A: The force does not come only from the ECP. When the ECP is sufficiently relaxed due to the increasing length of the hose resulting from stretching, pullaway, end attachment rupture, the force comes from the flowing product against the valve surface that is intentionally positioned in the flow. If there is no flow in a pullaway, the ECP will close the valve.
Q: And if the hose separate and the ECP will stay tense?
A: This is not possible for a hose to separate and the ECP to stay tense. Once the hose has separated, the ECP now has space to reach its uncompressed length. When this occurs, even absent any back pressure seating the valves or flappers, the valves will seat. This question is similar to asking what would happen if a spring that is being compressed is no longer compressed – will it extend itself.
Q: If the force is created from the medium flowing through the hose, it would be interesting knowing from which pressure on the system is working and what happens if the flow has no pressure.
A: Once again, The ECP is serpentined in the hose thus producing the necessary force. The ECP is inserted when the hose is coiled with the ECP traveling around the OD of the coiled hose. During normal operation they are kept open by a coated ECP incorporated within the hose bore. The ECP thrust is carefully determined to insure against premature closure. Should this thrust be eliminated due to coupling ejection, hose stretching or hose separation, the valves are released and instantly seat, stopping flow in both directions. If the hose separated and there was no pressure, the units would be located within the same location and the seating area but without any pressure, there is no need for the seating requirement.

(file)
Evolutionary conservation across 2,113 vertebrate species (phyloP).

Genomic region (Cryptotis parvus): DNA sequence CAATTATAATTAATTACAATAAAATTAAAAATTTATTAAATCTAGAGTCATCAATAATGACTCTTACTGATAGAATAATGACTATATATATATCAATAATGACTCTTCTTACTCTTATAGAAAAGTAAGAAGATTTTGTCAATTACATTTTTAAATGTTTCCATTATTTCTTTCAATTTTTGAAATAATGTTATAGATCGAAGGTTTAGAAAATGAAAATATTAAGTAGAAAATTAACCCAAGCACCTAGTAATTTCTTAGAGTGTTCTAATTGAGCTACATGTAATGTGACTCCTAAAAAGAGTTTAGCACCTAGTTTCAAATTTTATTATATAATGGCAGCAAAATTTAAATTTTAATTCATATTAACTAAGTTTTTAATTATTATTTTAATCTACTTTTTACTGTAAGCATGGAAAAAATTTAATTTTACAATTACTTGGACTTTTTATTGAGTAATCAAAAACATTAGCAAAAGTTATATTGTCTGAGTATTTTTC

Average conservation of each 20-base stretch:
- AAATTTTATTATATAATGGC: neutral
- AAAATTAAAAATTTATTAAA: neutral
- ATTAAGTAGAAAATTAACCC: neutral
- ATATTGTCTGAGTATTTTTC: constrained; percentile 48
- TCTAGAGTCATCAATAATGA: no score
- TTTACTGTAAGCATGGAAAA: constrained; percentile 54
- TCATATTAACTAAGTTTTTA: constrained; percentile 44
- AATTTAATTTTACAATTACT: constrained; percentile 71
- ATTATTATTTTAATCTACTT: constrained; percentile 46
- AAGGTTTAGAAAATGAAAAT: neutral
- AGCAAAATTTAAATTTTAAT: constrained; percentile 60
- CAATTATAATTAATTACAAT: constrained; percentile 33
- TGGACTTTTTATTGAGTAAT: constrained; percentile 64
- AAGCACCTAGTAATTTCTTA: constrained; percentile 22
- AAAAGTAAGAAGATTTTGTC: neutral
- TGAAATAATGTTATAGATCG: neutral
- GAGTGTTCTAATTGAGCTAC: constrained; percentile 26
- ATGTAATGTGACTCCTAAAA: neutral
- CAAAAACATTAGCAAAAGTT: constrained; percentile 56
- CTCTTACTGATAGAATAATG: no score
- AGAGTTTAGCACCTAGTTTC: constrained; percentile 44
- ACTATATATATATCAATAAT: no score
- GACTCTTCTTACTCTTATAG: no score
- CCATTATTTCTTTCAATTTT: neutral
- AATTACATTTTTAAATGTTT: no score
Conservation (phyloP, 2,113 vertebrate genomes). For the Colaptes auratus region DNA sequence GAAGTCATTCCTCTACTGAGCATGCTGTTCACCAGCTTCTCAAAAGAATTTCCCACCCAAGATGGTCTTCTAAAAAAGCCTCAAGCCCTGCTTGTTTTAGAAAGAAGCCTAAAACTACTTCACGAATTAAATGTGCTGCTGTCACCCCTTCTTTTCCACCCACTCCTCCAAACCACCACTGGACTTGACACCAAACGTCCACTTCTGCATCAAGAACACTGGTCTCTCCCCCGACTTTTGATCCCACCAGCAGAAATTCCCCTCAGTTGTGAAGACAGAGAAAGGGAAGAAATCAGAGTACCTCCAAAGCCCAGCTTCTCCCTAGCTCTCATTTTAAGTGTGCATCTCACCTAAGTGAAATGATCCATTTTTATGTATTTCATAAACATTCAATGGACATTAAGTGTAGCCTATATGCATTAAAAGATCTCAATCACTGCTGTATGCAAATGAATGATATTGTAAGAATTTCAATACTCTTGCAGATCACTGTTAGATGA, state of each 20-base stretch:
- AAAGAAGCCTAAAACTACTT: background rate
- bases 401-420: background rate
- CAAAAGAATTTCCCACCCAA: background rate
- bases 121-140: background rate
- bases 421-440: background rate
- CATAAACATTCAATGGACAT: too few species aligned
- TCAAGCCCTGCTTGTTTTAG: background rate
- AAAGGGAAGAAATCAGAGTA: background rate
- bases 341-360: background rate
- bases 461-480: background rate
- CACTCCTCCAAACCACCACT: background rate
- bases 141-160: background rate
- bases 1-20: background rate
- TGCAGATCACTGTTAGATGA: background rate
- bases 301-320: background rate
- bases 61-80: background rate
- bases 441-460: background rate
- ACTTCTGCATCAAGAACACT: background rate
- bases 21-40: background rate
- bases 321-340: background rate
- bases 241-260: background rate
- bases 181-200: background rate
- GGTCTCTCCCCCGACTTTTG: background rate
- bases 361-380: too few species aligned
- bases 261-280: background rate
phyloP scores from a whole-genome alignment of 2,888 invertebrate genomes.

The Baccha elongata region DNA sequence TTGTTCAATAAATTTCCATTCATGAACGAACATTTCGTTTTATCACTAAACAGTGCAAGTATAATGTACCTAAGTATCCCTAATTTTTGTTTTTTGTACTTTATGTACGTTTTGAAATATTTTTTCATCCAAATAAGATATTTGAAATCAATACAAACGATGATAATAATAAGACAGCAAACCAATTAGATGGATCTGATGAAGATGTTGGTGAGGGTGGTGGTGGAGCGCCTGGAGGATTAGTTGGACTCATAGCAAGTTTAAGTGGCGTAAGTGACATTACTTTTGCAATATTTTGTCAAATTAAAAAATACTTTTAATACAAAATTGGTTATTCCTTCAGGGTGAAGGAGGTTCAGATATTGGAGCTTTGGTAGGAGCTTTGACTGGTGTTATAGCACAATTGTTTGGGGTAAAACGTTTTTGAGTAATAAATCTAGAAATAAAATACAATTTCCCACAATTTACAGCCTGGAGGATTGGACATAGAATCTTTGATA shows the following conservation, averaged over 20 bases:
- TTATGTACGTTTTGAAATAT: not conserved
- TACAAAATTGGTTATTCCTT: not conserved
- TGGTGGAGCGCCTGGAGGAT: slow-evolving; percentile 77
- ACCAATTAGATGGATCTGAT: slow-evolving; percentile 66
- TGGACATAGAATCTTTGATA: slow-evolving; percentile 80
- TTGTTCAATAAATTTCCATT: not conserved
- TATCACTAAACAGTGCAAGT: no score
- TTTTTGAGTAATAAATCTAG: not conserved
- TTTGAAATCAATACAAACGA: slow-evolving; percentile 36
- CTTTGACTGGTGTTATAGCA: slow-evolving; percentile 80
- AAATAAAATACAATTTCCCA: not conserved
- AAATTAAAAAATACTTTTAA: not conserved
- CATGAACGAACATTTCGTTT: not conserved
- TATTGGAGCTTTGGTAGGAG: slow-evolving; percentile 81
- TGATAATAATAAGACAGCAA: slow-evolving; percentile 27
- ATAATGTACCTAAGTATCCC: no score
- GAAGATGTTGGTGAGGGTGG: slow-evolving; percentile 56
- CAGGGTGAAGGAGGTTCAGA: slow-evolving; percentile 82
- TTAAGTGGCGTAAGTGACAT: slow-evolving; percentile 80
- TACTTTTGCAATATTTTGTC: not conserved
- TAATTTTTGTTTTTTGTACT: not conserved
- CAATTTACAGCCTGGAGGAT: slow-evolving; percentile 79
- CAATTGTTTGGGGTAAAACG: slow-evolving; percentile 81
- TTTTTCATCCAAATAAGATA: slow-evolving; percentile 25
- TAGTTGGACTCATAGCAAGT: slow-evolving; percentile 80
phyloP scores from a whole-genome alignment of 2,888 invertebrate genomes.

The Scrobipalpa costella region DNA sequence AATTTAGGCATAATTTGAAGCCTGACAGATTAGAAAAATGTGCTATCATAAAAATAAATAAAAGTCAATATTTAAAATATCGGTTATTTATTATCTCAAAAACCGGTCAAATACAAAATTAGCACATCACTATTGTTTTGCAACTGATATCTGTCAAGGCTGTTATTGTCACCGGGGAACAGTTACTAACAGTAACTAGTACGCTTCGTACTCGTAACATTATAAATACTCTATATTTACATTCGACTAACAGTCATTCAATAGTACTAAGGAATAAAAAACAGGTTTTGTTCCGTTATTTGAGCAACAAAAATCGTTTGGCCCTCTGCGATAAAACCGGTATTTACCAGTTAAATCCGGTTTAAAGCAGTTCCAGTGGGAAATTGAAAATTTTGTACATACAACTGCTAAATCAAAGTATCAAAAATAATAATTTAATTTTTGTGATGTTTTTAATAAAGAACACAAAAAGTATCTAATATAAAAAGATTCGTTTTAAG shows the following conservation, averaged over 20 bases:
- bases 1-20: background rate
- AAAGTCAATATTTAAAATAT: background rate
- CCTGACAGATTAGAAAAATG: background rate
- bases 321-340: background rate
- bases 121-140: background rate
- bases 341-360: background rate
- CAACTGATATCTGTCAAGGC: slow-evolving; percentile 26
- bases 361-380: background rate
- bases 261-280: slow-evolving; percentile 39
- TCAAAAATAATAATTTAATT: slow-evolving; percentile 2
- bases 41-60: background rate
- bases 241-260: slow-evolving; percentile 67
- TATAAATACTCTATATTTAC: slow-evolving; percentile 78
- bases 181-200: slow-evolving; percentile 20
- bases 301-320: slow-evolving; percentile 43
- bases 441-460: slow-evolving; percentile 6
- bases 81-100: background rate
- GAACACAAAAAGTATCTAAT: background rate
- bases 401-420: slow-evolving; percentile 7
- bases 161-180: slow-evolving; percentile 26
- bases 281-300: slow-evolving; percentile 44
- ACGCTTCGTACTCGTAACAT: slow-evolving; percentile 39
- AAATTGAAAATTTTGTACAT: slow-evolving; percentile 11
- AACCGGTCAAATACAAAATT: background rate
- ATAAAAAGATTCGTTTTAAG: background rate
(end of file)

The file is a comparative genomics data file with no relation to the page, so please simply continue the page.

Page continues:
Q: What are the advantages toward common breakaway fittings with outside ECP or bolts?
A: First, the cost of various breakaway devices can be extremely expensive and provides a lesser degree of safety. An example is the dry break away coupling typ ABV-S ( with cable) 2″BSPP male thread x 2″BSPP male thread made of stainless steel 1.4571, seals made of PTFE, o-rings made of viton price each pcs 738.65 euros net and it does not include the hose (add an additional $350 euro) and it does not protect the other side of the hose.
Stops the flow in both directions not only one direction